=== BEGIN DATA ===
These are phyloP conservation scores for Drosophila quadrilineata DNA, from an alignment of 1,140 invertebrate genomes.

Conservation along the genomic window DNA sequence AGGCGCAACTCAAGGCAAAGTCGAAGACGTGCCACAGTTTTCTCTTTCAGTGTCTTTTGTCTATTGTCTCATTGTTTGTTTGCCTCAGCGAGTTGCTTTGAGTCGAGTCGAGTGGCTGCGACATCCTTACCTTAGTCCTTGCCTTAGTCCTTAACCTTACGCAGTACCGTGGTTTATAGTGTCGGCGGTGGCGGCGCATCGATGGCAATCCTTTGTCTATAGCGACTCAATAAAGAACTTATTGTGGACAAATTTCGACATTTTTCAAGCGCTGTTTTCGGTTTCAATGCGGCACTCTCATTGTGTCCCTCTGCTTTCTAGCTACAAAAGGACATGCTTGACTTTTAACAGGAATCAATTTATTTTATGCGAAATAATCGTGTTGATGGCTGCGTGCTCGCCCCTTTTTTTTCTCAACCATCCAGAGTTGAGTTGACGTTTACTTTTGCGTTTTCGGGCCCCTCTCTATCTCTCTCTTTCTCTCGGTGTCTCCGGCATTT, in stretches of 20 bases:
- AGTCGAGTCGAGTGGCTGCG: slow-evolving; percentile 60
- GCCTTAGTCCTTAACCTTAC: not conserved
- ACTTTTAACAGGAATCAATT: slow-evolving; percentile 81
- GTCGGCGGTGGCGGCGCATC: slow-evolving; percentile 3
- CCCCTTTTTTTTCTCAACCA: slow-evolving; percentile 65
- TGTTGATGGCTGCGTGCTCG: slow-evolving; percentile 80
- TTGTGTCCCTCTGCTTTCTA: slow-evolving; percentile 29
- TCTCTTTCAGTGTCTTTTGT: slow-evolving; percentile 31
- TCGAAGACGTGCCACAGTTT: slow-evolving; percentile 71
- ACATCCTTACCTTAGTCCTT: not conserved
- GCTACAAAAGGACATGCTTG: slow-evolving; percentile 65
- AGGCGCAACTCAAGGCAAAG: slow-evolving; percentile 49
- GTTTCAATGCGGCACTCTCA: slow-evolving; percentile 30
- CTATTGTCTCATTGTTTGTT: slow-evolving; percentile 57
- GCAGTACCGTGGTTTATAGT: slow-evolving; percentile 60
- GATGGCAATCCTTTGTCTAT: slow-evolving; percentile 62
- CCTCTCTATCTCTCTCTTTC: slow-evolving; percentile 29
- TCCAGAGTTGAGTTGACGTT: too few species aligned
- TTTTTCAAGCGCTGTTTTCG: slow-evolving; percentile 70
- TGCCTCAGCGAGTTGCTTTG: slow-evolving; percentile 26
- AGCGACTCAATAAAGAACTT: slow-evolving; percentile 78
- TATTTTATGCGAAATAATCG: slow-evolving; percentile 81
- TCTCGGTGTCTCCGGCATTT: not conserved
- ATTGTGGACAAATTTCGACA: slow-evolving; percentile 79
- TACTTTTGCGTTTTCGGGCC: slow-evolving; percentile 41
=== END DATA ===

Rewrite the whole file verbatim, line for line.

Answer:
These are phyloP conservation scores for Drosophila quadrilineata DNA, from an alignment of 1,140 invertebrate genomes.

Conservation along the genomic window DNA sequence AGGCGCAACTCAAGGCAAAGTCGAAGACGTGCCACAGTTTTCTCTTTCAGTGTCTTTTGTCTATTGTCTCATTGTTTGTTTGCCTCAGCGAGTTGCTTTGAGTCGAGTCGAGTGGCTGCGACATCCTTACCTTAGTCCTTGCCTTAGTCCTTAACCTTACGCAGTACCGTGGTTTATAGTGTCGGCGGTGGCGGCGCATCGATGGCAATCCTTTGTCTATAGCGACTCAATAAAGAACTTATTGTGGACAAATTTCGACATTTTTCAAGCGCTGTTTTCGGTTTCAATGCGGCACTCTCATTGTGTCCCTCTGCTTTCTAGCTACAAAAGGACATGCTTGACTTTTAACAGGAATCAATTTATTTTATGCGAAATAATCGTGTTGATGGCTGCGTGCTCGCCCCTTTTTTTTCTCAACCATCCAGAGTTGAGTTGACGTTTACTTTTGCGTTTTCGGGCCCCTCTCTATCTCTCTCTTTCTCTCGGTGTCTCCGGCATTT, in stretches of 20 bases:
- AGTCGAGTCGAGTGGCTGCG: slow-evolving; percentile 60
- GCCTTAGTCCTTAACCTTAC: not conserved
- ACTTTTAACAGGAATCAATT: slow-evolving; percentile 81
- GTCGGCGGTGGCGGCGCATC: slow-evolving; percentile 3
- CCCCTTTTTTTTCTCAACCA: slow-evolving; percentile 65
- TGTTGATGGCTGCGTGCTCG: slow-evolving; percentile 80
- TTGTGTCCCTCTGCTTTCTA: slow-evolving; percentile 29
- TCTCTTTCAGTGTCTTTTGT: slow-evolving; percentile 31
- TCGAAGACGTGCCACAGTTT: slow-evolving; percentile 71
- ACATCCTTACCTTAGTCCTT: not conserved
- GCTACAAAAGGACATGCTTG: slow-evolving; percentile 65
- AGGCGCAACTCAAGGCAAAG: slow-evolving; percentile 49
- GTTTCAATGCGGCACTCTCA: slow-evolving; percentile 30
- CTATTGTCTCATTGTTTGTT: slow-evolving; percentile 57
- GCAGTACCGTGGTTTATAGT: slow-evolving; percentile 60
- GATGGCAATCCTTTGTCTAT: slow-evolving; percentile 62
- CCTCTCTATCTCTCTCTTTC: slow-evolving; percentile 29
- TCCAGAGTTGAGTTGACGTT: too few species aligned
- TTTTTCAAGCGCTGTTTTCG: slow-evolving; percentile 70
- TGCCTCAGCGAGTTGCTTTG: slow-evolving; percentile 26
- AGCGACTCAATAAAGAACTT: slow-evolving; percentile 78
- TATTTTATGCGAAATAATCG: slow-evolving; percentile 81
- TCTCGGTGTCTCCGGCATTT: not conserved
- ATTGTGGACAAATTTCGACA: slow-evolving; percentile 79
- TACTTTTGCGTTTTCGGGCC: slow-evolving; percentile 41